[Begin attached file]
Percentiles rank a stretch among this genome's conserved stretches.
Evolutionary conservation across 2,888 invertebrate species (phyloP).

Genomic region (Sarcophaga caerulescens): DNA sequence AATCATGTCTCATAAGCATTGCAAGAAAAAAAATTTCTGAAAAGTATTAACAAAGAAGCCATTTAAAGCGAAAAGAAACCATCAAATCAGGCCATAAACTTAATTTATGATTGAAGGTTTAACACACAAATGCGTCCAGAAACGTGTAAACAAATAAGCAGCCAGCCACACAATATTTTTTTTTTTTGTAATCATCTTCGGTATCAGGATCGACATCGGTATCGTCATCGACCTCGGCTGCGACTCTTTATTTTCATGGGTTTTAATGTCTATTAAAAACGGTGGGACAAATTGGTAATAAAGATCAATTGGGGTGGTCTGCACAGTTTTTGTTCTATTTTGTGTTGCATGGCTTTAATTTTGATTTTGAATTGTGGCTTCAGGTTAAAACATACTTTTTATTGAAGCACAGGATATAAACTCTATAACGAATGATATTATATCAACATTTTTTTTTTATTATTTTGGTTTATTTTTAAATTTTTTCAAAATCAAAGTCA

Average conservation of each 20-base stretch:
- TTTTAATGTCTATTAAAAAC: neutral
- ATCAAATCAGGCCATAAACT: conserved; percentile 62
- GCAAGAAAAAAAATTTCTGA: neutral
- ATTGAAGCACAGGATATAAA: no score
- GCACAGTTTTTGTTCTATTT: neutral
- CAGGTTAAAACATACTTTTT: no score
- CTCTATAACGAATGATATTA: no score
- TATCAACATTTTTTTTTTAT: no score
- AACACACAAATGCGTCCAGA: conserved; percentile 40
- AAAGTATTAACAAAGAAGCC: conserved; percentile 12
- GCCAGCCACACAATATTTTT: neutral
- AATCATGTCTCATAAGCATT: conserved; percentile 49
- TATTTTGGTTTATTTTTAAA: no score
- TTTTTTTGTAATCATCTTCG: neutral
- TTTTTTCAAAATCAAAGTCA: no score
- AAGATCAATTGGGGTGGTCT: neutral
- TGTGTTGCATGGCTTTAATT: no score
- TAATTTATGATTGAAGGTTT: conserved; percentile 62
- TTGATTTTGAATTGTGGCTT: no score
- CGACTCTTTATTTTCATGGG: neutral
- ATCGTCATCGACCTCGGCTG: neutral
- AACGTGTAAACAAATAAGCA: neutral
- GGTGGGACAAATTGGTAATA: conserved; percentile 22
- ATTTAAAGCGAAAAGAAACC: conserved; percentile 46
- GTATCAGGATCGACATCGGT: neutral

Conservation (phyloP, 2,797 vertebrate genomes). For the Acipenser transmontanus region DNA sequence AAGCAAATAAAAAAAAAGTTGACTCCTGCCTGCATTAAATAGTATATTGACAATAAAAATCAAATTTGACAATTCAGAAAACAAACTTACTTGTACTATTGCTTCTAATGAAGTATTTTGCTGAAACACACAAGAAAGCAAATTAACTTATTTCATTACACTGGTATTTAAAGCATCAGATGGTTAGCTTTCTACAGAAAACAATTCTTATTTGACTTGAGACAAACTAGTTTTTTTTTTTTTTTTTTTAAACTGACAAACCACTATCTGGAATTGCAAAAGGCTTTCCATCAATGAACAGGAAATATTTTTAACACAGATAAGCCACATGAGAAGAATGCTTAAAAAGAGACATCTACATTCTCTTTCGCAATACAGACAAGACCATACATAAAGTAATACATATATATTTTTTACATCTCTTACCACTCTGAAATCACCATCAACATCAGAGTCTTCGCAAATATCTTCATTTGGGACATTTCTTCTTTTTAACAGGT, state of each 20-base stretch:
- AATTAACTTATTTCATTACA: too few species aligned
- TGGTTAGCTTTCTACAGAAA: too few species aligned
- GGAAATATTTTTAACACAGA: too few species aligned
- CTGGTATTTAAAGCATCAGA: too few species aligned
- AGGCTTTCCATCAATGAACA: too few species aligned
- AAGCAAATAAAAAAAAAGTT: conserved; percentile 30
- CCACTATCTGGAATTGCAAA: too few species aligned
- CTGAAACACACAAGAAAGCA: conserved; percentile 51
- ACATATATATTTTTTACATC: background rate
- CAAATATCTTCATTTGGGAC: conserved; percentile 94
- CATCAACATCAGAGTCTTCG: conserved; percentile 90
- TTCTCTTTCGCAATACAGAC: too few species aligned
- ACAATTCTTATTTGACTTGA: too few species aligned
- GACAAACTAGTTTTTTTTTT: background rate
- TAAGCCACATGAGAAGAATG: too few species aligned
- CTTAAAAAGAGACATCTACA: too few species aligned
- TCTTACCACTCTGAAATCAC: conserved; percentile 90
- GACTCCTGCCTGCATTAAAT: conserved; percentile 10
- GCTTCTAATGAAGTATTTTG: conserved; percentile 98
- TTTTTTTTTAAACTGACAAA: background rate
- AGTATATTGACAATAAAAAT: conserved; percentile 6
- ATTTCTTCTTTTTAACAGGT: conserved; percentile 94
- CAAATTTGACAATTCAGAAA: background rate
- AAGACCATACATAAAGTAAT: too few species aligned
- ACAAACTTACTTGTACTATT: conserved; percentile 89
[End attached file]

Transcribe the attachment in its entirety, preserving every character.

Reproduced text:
Percentiles rank a stretch among this genome's conserved stretches.
Evolutionary conservation across 2,888 invertebrate species (phyloP).

Genomic region (Sarcophaga caerulescens): DNA sequence AATCATGTCTCATAAGCATTGCAAGAAAAAAAATTTCTGAAAAGTATTAACAAAGAAGCCATTTAAAGCGAAAAGAAACCATCAAATCAGGCCATAAACTTAATTTATGATTGAAGGTTTAACACACAAATGCGTCCAGAAACGTGTAAACAAATAAGCAGCCAGCCACACAATATTTTTTTTTTTTGTAATCATCTTCGGTATCAGGATCGACATCGGTATCGTCATCGACCTCGGCTGCGACTCTTTATTTTCATGGGTTTTAATGTCTATTAAAAACGGTGGGACAAATTGGTAATAAAGATCAATTGGGGTGGTCTGCACAGTTTTTGTTCTATTTTGTGTTGCATGGCTTTAATTTTGATTTTGAATTGTGGCTTCAGGTTAAAACATACTTTTTATTGAAGCACAGGATATAAACTCTATAACGAATGATATTATATCAACATTTTTTTTTTATTATTTTGGTTTATTTTTAAATTTTTTCAAAATCAAAGTCA

Average conservation of each 20-base stretch:
- TTTTAATGTCTATTAAAAAC: neutral
- ATCAAATCAGGCCATAAACT: conserved; percentile 62
- GCAAGAAAAAAAATTTCTGA: neutral
- ATTGAAGCACAGGATATAAA: no score
- GCACAGTTTTTGTTCTATTT: neutral
- CAGGTTAAAACATACTTTTT: no score
- CTCTATAACGAATGATATTA: no score
- TATCAACATTTTTTTTTTAT: no score
- AACACACAAATGCGTCCAGA: conserved; percentile 40
- AAAGTATTAACAAAGAAGCC: conserved; percentile 12
- GCCAGCCACACAATATTTTT: neutral
- AATCATGTCTCATAAGCATT: conserved; percentile 49
- TATTTTGGTTTATTTTTAAA: no score
- TTTTTTTGTAATCATCTTCG: neutral
- TTTTTTCAAAATCAAAGTCA: no score
- AAGATCAATTGGGGTGGTCT: neutral
- TGTGTTGCATGGCTTTAATT: no score
- TAATTTATGATTGAAGGTTT: conserved; percentile 62
- TTGATTTTGAATTGTGGCTT: no score
- CGACTCTTTATTTTCATGGG: neutral
- ATCGTCATCGACCTCGGCTG: neutral
- AACGTGTAAACAAATAAGCA: neutral
- GGTGGGACAAATTGGTAATA: conserved; percentile 22
- ATTTAAAGCGAAAAGAAACC: conserved; percentile 46
- GTATCAGGATCGACATCGGT: neutral

Conservation (phyloP, 2,797 vertebrate genomes). For the Acipenser transmontanus region DNA sequence AAGCAAATAAAAAAAAAGTTGACTCCTGCCTGCATTAAATAGTATATTGACAATAAAAATCAAATTTGACAATTCAGAAAACAAACTTACTTGTACTATTGCTTCTAATGAAGTATTTTGCTGAAACACACAAGAAAGCAAATTAACTTATTTCATTACACTGGTATTTAAAGCATCAGATGGTTAGCTTTCTACAGAAAACAATTCTTATTTGACTTGAGACAAACTAGTTTTTTTTTTTTTTTTTTTAAACTGACAAACCACTATCTGGAATTGCAAAAGGCTTTCCATCAATGAACAGGAAATATTTTTAACACAGATAAGCCACATGAGAAGAATGCTTAAAAAGAGACATCTACATTCTCTTTCGCAATACAGACAAGACCATACATAAAGTAATACATATATATTTTTTACATCTCTTACCACTCTGAAATCACCATCAACATCAGAGTCTTCGCAAATATCTTCATTTGGGACATTTCTTCTTTTTAACAGGT, state of each 20-base stretch:
- AATTAACTTATTTCATTACA: too few species aligned
- TGGTTAGCTTTCTACAGAAA: too few species aligned
- GGAAATATTTTTAACACAGA: too few species aligned
- CTGGTATTTAAAGCATCAGA: too few species aligned
- AGGCTTTCCATCAATGAACA: too few species aligned
- AAGCAAATAAAAAAAAAGTT: conserved; percentile 30
- CCACTATCTGGAATTGCAAA: too few species aligned
- CTGAAACACACAAGAAAGCA: conserved; percentile 51
- ACATATATATTTTTTACATC: background rate
- CAAATATCTTCATTTGGGAC: conserved; percentile 94
- CATCAACATCAGAGTCTTCG: conserved; percentile 90
- TTCTCTTTCGCAATACAGAC: too few species aligned
- ACAATTCTTATTTGACTTGA: too few species aligned
- GACAAACTAGTTTTTTTTTT: background rate
- TAAGCCACATGAGAAGAATG: too few species aligned
- CTTAAAAAGAGACATCTACA: too few species aligned
- TCTTACCACTCTGAAATCAC: conserved; percentile 90
- GACTCCTGCCTGCATTAAAT: conserved; percentile 10
- GCTTCTAATGAAGTATTTTG: conserved; percentile 98
- TTTTTTTTTAAACTGACAAA: background rate
- AGTATATTGACAATAAAAAT: conserved; percentile 6
- ATTTCTTCTTTTTAACAGGT: conserved; percentile 94
- CAAATTTGACAATTCAGAAA: background rate
- AAGACCATACATAAAGTAAT: too few species aligned
- ACAAACTTACTTGTACTATT: conserved; percentile 89